Hundreds of California Chevron Refinery Workers Go on Strike, Demand Pay Rise as Cost of Living Soars

Hundreds of California Chevron Refinery Workers Go on Strike, Demand Pay Rise as Cost of Living Soars
The Chevron logo is displayed at a Chevron gas station in Greenbrae, Calif., on May 2, 2014. (Justin Sullivan/Getty Images)

More than 500 workers have gone on strike at a Chevron refinery in the San Francisco Bay Area after calling for a salary raise as inflation levels continue to soar across the country.

Employees at the energy company also cited concerns over safety and long working hours.

The strike on March 21 came after the company and members of the United Steelworkers Union (USW) Local 5 failed to reach a contract agreement when workers voted down Chevron’s most recent contract offer.

The company then declined to return to the bargaining table, the United Steelworkers union said, prompting workers to give notice of their intent to begin an unfair labor practice strike at the refinery in the city of Richmond on March 21 at 12:01 a.m.

A previous contract between Chevron and USW Local 5 expired on Feb. 1, and since then, members of the union have been working on a rolling 24-hour extension.

Chevron said in a statement on Sunday that it has negotiated with the union for months, and believes the contract it offered was fair and addressed the concerns raised by the union.

The union said it had negotiated a pattern agreement for oil workers on wages and working conditions on Feb. 25 but that about 200 individual bargaining units still had to negotiate local issues before ratifying their individual contracts.

But Chevron said that the union’s demands at the Richmond refinery “exceeded what the company believes to be reasonable and moved beyond what was agreed to as part of the national pattern bargaining agreement.”

A Chevron spokesperson told The Epoch Times: “Currently in California, six of the nine USW-represented locations have ratified agreements with the same pattern wages and terms, and this includes two Bay Area employers (P66 and Martinez Refining).

“Chevron Richmond continues to deliver key energy products to our Bay Area customers thanks to our well-trained workforce. We are focusing on safe and reliable operations and are looking forward to continuing discussions with USW so that all our colleagues can return to work.”

USW Local 5 representative B.K. White, a refinery operator who has worked for the company for 29 years, claimed that Chevron had failed to address key issues such as worker fatigue and a lack of staffing, which he said could lead to safety issues.

“If we had more people and could get a better pay rate, maybe our members wouldn’t feel obligated to come in and work as many as 70 hours a week to make ends meet. We don’t believe that is safe,” White said.

White said that Chevron had offered a 2.5 percent pay increase, but the union had asked for 5 percent to offset soaring inflation levels which reached another record high in February with the Consumer Price Index reporting a 7.9 percent year-over-year increase, the largest annual increase in 40 years.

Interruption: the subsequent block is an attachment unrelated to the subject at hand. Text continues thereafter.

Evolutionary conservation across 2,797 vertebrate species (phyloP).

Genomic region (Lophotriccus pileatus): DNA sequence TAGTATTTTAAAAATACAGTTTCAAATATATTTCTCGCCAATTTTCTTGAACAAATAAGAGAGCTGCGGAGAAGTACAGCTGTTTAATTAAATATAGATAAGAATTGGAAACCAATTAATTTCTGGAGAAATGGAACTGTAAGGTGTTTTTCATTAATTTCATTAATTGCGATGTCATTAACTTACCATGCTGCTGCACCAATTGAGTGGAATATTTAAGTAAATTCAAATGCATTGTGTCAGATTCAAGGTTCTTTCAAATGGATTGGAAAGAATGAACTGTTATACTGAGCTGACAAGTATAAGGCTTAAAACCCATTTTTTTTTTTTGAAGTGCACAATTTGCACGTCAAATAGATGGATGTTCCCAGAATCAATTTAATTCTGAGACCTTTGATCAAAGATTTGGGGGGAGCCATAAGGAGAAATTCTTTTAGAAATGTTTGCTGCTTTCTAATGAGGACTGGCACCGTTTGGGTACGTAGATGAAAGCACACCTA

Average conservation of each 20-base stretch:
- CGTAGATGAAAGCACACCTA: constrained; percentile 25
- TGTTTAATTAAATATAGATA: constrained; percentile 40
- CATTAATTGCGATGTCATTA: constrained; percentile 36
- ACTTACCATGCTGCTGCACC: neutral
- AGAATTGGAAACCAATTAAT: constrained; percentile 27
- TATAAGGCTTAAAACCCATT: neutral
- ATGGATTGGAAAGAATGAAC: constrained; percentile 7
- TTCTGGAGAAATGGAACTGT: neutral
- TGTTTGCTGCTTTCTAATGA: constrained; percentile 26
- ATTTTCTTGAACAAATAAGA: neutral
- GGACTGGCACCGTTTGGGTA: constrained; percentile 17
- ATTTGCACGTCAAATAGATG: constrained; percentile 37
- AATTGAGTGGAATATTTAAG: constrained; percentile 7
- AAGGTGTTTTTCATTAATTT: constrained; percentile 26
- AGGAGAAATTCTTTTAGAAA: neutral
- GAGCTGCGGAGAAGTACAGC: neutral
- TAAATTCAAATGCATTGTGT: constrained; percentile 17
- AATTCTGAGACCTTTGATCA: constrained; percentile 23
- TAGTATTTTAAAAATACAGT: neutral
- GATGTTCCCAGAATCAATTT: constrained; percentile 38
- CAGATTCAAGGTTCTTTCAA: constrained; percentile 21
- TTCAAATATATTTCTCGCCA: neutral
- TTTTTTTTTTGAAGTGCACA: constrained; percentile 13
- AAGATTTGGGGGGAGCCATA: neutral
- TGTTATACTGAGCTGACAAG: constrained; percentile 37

“It’s rough for the blue-collar worker in the Bay Area, and we asked for a 5 percent bump to help us out a little bit with our medical at Kaiser, which went up 23 percent last year,” White said, adding that Chevron had acted swiftly to bring in roughly 100 replacement workers who he said are not trained to run the plants.

“This is at the detriment of the city of Richmond and the environment,” he said.

The Chevron Richmond oil refinery in San Francisco, where a fire broke out last year while workers attempted to fix an old leaking pipe. While only one worker was injured, investigators said it could have been a disaster. Around 15.000 people visited medical facilities because of breathing problems, and eye and throat irritations. (Justin Sullivan/Getty Images)
The Chevron Richmond oil refinery in San Francisco in a file photo. (Justin Sullivan/Getty Images)

Chevron spokesperson Tyler Kruzich said in a statement that the company had bought in qualified replacements to cover the strike, starting with Sunday’s night shift.

Those employees, Kruzich said, “have satisfied the necessary requirements to perform their designated jobs (including receiving on-the-job training from experienced employees/operators) so that the refinery will be operated safely and in compliance with all applicable laws.”

The Epoch Times has contacted Chevron for comment.

The strike comes as gasoline prices have surged across the United States, having been further exacerbated by the Russia–Ukraine conflict after steadily rising since 2021.

The national average gas price was $4.237 per gallon as of March 23, according to data from automotive group AAA. In February, prior to the Russian invasion of Ukraine, the national average was $3.53 and in March 2021, it was $2.88.

California has seen the highest increase, with gas prices averaging more than $5.875 per gallon of regular unleaded as of March 23, according to AAA.

Earlier this month, California Gov. Gavin Newsom, a Democrat, said he was working with lawmakers to give money back to taxpayers to offset the sky-high gas prices in the state.

Mike Smith, chair of the USW’s National Oil Bargaining Program said it was “disappointing that Chevron would walk away from the table instead of bargaining in good faith with its dedicated workforce,” noting that USW members had continued to report for work throughout the COVID-19 pandemic to ensure the nation’s energy needs were met.

“They deserve a fair contract that reflects their sacrifice,” Smith said.

The Associated Press contributed to this report.

From The Epoch Times

ntd newsletter icon
Sign up for NTD Daily
What you need to know, summarized in one email.
Stay informed with accurate news you can trust.
By registering for the newsletter, you agree to the Privacy Policy.